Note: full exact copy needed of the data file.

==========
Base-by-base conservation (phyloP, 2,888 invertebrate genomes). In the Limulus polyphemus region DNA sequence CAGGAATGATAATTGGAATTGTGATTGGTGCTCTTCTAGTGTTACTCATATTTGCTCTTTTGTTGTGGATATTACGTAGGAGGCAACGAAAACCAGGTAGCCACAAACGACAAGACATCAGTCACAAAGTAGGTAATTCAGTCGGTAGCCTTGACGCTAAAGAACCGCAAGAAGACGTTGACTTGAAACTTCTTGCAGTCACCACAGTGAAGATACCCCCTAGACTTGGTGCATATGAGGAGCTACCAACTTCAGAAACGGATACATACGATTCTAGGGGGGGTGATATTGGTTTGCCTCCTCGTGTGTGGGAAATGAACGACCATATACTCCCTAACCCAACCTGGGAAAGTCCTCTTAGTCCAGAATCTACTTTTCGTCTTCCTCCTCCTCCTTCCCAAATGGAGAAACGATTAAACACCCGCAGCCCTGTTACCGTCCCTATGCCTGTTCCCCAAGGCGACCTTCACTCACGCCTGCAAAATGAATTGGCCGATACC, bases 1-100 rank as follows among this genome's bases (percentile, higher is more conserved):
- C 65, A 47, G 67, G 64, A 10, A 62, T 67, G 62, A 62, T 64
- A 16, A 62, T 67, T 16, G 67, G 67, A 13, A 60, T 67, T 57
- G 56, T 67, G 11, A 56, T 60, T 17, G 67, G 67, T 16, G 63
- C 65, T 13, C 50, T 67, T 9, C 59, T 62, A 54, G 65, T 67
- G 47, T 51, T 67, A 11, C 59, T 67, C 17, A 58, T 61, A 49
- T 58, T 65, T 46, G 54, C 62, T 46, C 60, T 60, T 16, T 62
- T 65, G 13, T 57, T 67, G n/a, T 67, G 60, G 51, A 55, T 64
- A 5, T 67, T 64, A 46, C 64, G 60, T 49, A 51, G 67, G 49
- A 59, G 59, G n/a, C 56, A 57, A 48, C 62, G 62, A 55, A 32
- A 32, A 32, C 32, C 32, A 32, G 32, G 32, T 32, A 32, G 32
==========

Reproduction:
Base-by-base conservation (phyloP, 2,888 invertebrate genomes). In the Limulus polyphemus region DNA sequence CAGGAATGATAATTGGAATTGTGATTGGTGCTCTTCTAGTGTTACTCATATTTGCTCTTTTGTTGTGGATATTACGTAGGAGGCAACGAAAACCAGGTAGCCACAAACGACAAGACATCAGTCACAAAGTAGGTAATTCAGTCGGTAGCCTTGACGCTAAAGAACCGCAAGAAGACGTTGACTTGAAACTTCTTGCAGTCACCACAGTGAAGATACCCCCTAGACTTGGTGCATATGAGGAGCTACCAACTTCAGAAACGGATACATACGATTCTAGGGGGGGTGATATTGGTTTGCCTCCTCGTGTGTGGGAAATGAACGACCATATACTCCCTAACCCAACCTGGGAAAGTCCTCTTAGTCCAGAATCTACTTTTCGTCTTCCTCCTCCTCCTTCCCAAATGGAGAAACGATTAAACACCCGCAGCCCTGTTACCGTCCCTATGCCTGTTCCCCAAGGCGACCTTCACTCACGCCTGCAAAATGAATTGGCCGATACC, bases 1-100 rank as follows among this genome's bases (percentile, higher is more conserved):
- C 65, A 47, G 67, G 64, A 10, A 62, T 67, G 62, A 62, T 64
- A 16, A 62, T 67, T 16, G 67, G 67, A 13, A 60, T 67, T 57
- G 56, T 67, G 11, A 56, T 60, T 17, G 67, G 67, T 16, G 63
- C 65, T 13, C 50, T 67, T 9, C 59, T 62, A 54, G 65, T 67
- G 47, T 51, T 67, A 11, C 59, T 67, C 17, A 58, T 61, A 49
- T 58, T 65, T 46, G 54, C 62, T 46, C 60, T 60, T 16, T 62
- T 65, G 13, T 57, T 67, G n/a, T 67, G 60, G 51, A 55, T 64
- A 5, T 67, T 64, A 46, C 64, G 60, T 49, A 51, G 67, G 49
- A 59, G 59, G n/a, C 56, A 57, A 48, C 62, G 62, A 55, A 32
- A 32, A 32, C 32, C 32, A 32, G 32, G 32, T 32, A 32, G 32